Europa’s Chaos Terrain: new images reveal details of its surface

Hyperaxion May 5, 2020

NASA reprocessed images taken by the Galileo spacecraft to study the satellite’s terrain. Europa will be one of the destinations of the new mission scheduled for 2025.

NASA released three reprocessed images of Europa, the moon of the planet Jupiter. In the images, taken in 1998 by the Galileo spacecraft, we can see all the details of this beautiful satellite. Europa’s surface has a varied landscape, which includes mountain ranges, small rounded domes and disrupted spaces that geologists call “chaos terrain”.

Europa's Chaos Terrain: New images reveal details of its surface
(Credit: NASA/JPL-Caltech).

Although the data captured by Galileo is more than 20 years old, scientists are using modern image editing techniques to create new views of the moon’s surface. That’s because a new spacecraft, Europa Clipper, will be sent into Jupiter’s orbit in 2025 and will do dozens of flights around Europa.

Clipper’s goal is to learn more about the ocean below the moon’s icy crust and how that layer interacts with the surface. The mission, scheduled to be launched in the coming years, will be the first return to Europa since Galileo.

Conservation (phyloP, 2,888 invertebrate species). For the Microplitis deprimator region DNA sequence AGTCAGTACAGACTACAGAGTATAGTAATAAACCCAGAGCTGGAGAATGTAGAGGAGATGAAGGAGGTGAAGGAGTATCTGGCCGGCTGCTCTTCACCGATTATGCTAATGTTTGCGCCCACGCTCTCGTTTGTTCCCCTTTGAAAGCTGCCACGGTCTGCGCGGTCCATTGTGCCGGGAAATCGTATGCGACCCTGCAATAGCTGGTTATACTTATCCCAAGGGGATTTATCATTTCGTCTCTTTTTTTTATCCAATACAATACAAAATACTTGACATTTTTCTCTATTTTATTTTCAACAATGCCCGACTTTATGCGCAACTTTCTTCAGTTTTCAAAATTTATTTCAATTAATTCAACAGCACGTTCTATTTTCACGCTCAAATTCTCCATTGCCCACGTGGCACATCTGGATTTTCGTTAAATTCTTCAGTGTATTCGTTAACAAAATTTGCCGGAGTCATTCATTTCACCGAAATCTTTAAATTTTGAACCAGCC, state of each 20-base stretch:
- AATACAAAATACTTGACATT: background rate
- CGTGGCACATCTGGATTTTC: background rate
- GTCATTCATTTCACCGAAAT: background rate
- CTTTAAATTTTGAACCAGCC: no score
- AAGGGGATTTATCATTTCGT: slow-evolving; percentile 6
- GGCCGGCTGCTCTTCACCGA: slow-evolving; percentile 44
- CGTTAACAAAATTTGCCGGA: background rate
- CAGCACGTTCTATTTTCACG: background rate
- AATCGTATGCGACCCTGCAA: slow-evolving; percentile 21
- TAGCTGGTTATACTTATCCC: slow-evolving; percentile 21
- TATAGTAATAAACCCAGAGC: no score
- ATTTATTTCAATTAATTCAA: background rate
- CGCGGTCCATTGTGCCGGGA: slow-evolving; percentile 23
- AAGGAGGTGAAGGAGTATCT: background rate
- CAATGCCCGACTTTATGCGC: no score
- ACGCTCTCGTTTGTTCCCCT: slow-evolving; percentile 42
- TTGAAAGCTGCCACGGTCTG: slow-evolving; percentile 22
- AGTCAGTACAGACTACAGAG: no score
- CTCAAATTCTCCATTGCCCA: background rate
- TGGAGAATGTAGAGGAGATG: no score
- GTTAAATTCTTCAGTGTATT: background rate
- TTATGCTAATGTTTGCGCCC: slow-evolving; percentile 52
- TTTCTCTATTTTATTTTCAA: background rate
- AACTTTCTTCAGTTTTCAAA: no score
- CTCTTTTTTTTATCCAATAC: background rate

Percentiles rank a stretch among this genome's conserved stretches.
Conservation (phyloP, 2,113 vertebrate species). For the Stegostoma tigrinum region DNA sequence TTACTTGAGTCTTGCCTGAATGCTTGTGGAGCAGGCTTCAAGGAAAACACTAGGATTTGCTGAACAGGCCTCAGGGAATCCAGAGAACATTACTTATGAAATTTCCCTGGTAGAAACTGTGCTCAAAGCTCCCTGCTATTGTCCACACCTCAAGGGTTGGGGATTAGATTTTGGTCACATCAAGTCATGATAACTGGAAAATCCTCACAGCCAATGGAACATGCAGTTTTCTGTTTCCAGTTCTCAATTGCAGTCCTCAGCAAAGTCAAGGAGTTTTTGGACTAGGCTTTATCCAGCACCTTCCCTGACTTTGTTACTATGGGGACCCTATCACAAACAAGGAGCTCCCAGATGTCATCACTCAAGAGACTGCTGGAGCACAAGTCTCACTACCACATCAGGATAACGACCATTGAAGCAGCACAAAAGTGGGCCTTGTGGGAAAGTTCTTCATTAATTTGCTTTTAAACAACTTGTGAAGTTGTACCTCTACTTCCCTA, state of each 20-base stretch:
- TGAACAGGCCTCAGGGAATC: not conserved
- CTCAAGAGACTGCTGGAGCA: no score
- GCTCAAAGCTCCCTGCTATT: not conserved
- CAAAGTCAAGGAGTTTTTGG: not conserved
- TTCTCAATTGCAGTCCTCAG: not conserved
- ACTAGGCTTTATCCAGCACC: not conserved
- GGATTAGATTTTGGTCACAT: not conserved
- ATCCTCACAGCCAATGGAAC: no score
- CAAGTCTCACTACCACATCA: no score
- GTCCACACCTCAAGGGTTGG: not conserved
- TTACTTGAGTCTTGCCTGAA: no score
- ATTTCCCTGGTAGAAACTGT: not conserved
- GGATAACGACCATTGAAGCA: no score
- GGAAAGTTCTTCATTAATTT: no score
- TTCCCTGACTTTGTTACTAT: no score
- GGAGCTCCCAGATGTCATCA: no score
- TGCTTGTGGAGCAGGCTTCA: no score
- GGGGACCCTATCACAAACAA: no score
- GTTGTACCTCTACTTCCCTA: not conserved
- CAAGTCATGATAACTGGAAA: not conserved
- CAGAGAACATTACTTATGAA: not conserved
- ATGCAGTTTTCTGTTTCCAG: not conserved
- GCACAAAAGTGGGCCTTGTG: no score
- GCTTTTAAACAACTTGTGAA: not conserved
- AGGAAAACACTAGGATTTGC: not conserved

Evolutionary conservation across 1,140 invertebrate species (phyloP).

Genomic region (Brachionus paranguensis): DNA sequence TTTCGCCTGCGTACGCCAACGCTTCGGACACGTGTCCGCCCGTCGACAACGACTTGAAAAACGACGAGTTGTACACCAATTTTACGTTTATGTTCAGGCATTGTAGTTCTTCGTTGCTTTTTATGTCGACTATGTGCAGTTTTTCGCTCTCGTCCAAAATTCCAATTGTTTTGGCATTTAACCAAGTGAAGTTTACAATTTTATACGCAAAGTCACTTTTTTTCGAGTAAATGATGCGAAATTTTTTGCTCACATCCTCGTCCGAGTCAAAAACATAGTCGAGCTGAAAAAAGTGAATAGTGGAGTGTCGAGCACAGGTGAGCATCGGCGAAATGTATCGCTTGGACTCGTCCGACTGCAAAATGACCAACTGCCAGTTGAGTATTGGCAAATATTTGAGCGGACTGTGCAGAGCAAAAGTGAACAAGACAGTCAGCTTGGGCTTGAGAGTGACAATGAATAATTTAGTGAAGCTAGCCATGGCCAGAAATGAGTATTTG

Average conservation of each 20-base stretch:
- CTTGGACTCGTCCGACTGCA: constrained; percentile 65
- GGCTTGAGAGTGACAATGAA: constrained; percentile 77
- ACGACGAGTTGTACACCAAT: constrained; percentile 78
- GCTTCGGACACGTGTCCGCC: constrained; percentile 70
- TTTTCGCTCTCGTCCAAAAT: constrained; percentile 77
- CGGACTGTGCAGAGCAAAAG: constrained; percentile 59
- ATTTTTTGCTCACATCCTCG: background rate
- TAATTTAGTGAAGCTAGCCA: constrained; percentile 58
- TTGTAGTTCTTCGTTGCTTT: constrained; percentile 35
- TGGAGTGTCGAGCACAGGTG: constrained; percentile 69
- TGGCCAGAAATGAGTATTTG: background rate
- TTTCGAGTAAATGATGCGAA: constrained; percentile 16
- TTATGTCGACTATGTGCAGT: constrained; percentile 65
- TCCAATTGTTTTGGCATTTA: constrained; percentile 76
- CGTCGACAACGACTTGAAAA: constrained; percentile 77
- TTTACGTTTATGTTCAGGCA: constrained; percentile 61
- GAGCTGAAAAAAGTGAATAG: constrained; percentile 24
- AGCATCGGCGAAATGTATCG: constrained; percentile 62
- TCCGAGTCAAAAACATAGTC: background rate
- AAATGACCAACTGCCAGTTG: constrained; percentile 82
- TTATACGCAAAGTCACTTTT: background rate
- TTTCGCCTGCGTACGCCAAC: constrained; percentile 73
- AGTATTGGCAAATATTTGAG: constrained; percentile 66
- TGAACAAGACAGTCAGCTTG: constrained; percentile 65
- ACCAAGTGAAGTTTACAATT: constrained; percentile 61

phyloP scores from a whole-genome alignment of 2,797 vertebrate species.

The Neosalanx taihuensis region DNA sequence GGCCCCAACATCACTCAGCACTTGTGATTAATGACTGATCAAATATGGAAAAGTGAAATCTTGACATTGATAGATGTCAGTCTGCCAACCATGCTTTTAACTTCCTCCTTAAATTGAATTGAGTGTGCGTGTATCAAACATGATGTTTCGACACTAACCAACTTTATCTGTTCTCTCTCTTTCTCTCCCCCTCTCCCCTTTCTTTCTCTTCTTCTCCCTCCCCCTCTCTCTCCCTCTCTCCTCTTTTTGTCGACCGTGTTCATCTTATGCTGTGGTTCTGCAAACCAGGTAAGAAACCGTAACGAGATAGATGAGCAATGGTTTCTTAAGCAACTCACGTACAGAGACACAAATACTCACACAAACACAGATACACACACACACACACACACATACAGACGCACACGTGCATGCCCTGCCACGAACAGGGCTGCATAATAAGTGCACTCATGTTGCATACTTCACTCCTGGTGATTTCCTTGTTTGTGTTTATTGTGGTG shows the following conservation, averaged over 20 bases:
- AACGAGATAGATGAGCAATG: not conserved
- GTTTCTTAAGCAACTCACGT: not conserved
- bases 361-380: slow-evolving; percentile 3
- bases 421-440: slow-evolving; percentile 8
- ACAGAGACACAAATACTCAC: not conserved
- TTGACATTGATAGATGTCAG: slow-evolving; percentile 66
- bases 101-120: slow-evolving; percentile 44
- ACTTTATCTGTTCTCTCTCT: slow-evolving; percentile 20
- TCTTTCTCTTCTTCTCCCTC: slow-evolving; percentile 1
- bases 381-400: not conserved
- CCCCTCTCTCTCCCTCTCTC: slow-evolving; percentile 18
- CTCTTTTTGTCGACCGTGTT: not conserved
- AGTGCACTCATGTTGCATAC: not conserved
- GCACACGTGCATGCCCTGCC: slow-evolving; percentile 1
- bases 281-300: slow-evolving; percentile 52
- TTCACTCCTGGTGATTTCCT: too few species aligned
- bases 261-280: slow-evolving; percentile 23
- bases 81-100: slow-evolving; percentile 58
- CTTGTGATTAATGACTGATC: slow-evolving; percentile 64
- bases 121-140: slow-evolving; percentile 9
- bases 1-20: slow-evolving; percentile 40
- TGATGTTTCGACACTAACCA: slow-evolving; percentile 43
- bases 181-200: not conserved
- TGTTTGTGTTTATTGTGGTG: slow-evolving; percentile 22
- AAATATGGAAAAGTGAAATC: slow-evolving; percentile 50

(Credit: NASA/JPL-Caltech).

“We’ve only seen a very small part of Europa’s surface at this resolution. Europa Clipper will increase that immensely,” said planetary geologist Cynthia Phillips of NASA’s Jet Propulsion Laboratory.

The Galileo spacecraft made several black and white and color photos so that they could be combined into one photo. With reprocessing, NASA scientists intensified color variations to highlight different chemical compositions on the surface. The areas that appear light blue or white are made of relatively pure water ice, and the reddish areas have more non-ice materials, such as salts.

(Credit: NASA/JPL-Caltech).

Scientists will use the images to study the formation of Europa’s surface. With an average of 40 to 90 million years, the surface is much younger than the moon itself, which formed 4.6 billion years ago. It is another one of the many intriguing facts about this object.

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